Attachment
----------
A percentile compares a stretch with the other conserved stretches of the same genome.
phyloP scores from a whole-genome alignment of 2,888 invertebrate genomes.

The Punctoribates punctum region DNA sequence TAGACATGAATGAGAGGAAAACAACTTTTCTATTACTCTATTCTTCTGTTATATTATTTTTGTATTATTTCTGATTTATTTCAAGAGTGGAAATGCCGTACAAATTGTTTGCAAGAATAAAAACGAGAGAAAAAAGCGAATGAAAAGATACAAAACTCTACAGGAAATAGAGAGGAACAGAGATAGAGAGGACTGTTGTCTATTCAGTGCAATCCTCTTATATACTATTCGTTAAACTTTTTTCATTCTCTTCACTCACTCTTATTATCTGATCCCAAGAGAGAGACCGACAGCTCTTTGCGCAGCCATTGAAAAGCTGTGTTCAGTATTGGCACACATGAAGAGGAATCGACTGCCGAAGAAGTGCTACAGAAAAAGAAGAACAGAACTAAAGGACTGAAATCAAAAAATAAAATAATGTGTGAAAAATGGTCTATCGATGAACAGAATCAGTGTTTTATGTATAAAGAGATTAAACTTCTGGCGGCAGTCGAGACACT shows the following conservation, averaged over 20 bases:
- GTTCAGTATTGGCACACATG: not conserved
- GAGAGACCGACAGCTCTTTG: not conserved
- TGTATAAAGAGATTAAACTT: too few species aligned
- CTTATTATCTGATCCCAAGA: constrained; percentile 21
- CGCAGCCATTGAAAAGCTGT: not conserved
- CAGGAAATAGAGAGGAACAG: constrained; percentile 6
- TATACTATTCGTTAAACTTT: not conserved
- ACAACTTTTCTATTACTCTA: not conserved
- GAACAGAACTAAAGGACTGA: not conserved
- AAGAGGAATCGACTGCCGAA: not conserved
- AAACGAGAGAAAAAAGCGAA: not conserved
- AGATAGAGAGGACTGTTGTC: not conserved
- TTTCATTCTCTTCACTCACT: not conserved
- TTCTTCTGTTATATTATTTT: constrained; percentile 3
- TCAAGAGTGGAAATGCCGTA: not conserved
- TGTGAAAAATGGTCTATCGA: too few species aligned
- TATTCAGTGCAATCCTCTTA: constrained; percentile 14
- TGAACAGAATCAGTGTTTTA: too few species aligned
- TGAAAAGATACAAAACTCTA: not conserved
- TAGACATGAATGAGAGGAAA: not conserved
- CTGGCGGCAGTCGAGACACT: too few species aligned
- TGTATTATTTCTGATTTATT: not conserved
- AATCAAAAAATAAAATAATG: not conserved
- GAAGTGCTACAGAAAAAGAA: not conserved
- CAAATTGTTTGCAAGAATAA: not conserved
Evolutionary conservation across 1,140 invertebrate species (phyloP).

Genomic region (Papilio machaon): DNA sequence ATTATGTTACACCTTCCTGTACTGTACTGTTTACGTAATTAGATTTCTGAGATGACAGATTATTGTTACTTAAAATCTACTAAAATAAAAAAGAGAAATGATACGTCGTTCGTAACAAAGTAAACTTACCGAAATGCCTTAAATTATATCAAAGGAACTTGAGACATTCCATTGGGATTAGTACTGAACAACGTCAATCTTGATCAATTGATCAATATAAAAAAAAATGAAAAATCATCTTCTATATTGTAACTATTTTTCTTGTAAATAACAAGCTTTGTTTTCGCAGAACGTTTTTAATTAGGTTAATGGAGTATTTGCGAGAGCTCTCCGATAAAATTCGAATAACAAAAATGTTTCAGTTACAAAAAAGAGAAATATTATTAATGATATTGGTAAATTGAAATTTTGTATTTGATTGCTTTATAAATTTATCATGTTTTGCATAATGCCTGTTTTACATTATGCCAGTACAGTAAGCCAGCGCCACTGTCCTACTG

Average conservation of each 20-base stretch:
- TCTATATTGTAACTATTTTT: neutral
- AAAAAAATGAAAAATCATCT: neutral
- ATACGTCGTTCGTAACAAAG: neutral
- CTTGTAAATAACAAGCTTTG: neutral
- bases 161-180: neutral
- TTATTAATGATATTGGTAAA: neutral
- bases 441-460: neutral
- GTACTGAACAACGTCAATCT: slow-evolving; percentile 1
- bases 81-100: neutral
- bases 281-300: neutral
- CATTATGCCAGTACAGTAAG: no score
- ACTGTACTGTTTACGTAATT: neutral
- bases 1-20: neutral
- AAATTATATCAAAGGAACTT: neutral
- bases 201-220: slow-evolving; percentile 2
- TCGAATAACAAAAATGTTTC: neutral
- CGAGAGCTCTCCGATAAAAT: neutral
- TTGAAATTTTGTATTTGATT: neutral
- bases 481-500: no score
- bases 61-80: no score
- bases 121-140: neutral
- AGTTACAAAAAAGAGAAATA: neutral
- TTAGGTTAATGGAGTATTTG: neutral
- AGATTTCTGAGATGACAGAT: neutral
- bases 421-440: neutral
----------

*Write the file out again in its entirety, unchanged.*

A percentile compares a stretch with the other conserved stretches of the same genome.
phyloP scores from a whole-genome alignment of 2,888 invertebrate genomes.

The Punctoribates punctum region DNA sequence TAGACATGAATGAGAGGAAAACAACTTTTCTATTACTCTATTCTTCTGTTATATTATTTTTGTATTATTTCTGATTTATTTCAAGAGTGGAAATGCCGTACAAATTGTTTGCAAGAATAAAAACGAGAGAAAAAAGCGAATGAAAAGATACAAAACTCTACAGGAAATAGAGAGGAACAGAGATAGAGAGGACTGTTGTCTATTCAGTGCAATCCTCTTATATACTATTCGTTAAACTTTTTTCATTCTCTTCACTCACTCTTATTATCTGATCCCAAGAGAGAGACCGACAGCTCTTTGCGCAGCCATTGAAAAGCTGTGTTCAGTATTGGCACACATGAAGAGGAATCGACTGCCGAAGAAGTGCTACAGAAAAAGAAGAACAGAACTAAAGGACTGAAATCAAAAAATAAAATAATGTGTGAAAAATGGTCTATCGATGAACAGAATCAGTGTTTTATGTATAAAGAGATTAAACTTCTGGCGGCAGTCGAGACACT shows the following conservation, averaged over 20 bases:
- GTTCAGTATTGGCACACATG: not conserved
- GAGAGACCGACAGCTCTTTG: not conserved
- TGTATAAAGAGATTAAACTT: too few species aligned
- CTTATTATCTGATCCCAAGA: constrained; percentile 21
- CGCAGCCATTGAAAAGCTGT: not conserved
- CAGGAAATAGAGAGGAACAG: constrained; percentile 6
- TATACTATTCGTTAAACTTT: not conserved
- ACAACTTTTCTATTACTCTA: not conserved
- GAACAGAACTAAAGGACTGA: not conserved
- AAGAGGAATCGACTGCCGAA: not conserved
- AAACGAGAGAAAAAAGCGAA: not conserved
- AGATAGAGAGGACTGTTGTC: not conserved
- TTTCATTCTCTTCACTCACT: not conserved
- TTCTTCTGTTATATTATTTT: constrained; percentile 3
- TCAAGAGTGGAAATGCCGTA: not conserved
- TGTGAAAAATGGTCTATCGA: too few species aligned
- TATTCAGTGCAATCCTCTTA: constrained; percentile 14
- TGAACAGAATCAGTGTTTTA: too few species aligned
- TGAAAAGATACAAAACTCTA: not conserved
- TAGACATGAATGAGAGGAAA: not conserved
- CTGGCGGCAGTCGAGACACT: too few species aligned
- TGTATTATTTCTGATTTATT: not conserved
- AATCAAAAAATAAAATAATG: not conserved
- GAAGTGCTACAGAAAAAGAA: not conserved
- CAAATTGTTTGCAAGAATAA: not conserved
Evolutionary conservation across 1,140 invertebrate species (phyloP).

Genomic region (Papilio machaon): DNA sequence ATTATGTTACACCTTCCTGTACTGTACTGTTTACGTAATTAGATTTCTGAGATGACAGATTATTGTTACTTAAAATCTACTAAAATAAAAAAGAGAAATGATACGTCGTTCGTAACAAAGTAAACTTACCGAAATGCCTTAAATTATATCAAAGGAACTTGAGACATTCCATTGGGATTAGTACTGAACAACGTCAATCTTGATCAATTGATCAATATAAAAAAAAATGAAAAATCATCTTCTATATTGTAACTATTTTTCTTGTAAATAACAAGCTTTGTTTTCGCAGAACGTTTTTAATTAGGTTAATGGAGTATTTGCGAGAGCTCTCCGATAAAATTCGAATAACAAAAATGTTTCAGTTACAAAAAAGAGAAATATTATTAATGATATTGGTAAATTGAAATTTTGTATTTGATTGCTTTATAAATTTATCATGTTTTGCATAATGCCTGTTTTACATTATGCCAGTACAGTAAGCCAGCGCCACTGTCCTACTG

Average conservation of each 20-base stretch:
- TCTATATTGTAACTATTTTT: neutral
- AAAAAAATGAAAAATCATCT: neutral
- ATACGTCGTTCGTAACAAAG: neutral
- CTTGTAAATAACAAGCTTTG: neutral
- bases 161-180: neutral
- TTATTAATGATATTGGTAAA: neutral
- bases 441-460: neutral
- GTACTGAACAACGTCAATCT: slow-evolving; percentile 1
- bases 81-100: neutral
- bases 281-300: neutral
- CATTATGCCAGTACAGTAAG: no score
- ACTGTACTGTTTACGTAATT: neutral
- bases 1-20: neutral
- AAATTATATCAAAGGAACTT: neutral
- bases 201-220: slow-evolving; percentile 2
- TCGAATAACAAAAATGTTTC: neutral
- CGAGAGCTCTCCGATAAAAT: neutral
- TTGAAATTTTGTATTTGATT: neutral
- bases 481-500: no score
- bases 61-80: no score
- bases 121-140: neutral
- AGTTACAAAAAAGAGAAATA: neutral
- TTAGGTTAATGGAGTATTTG: neutral
- AGATTTCTGAGATGACAGAT: neutral
- bases 421-440: neutral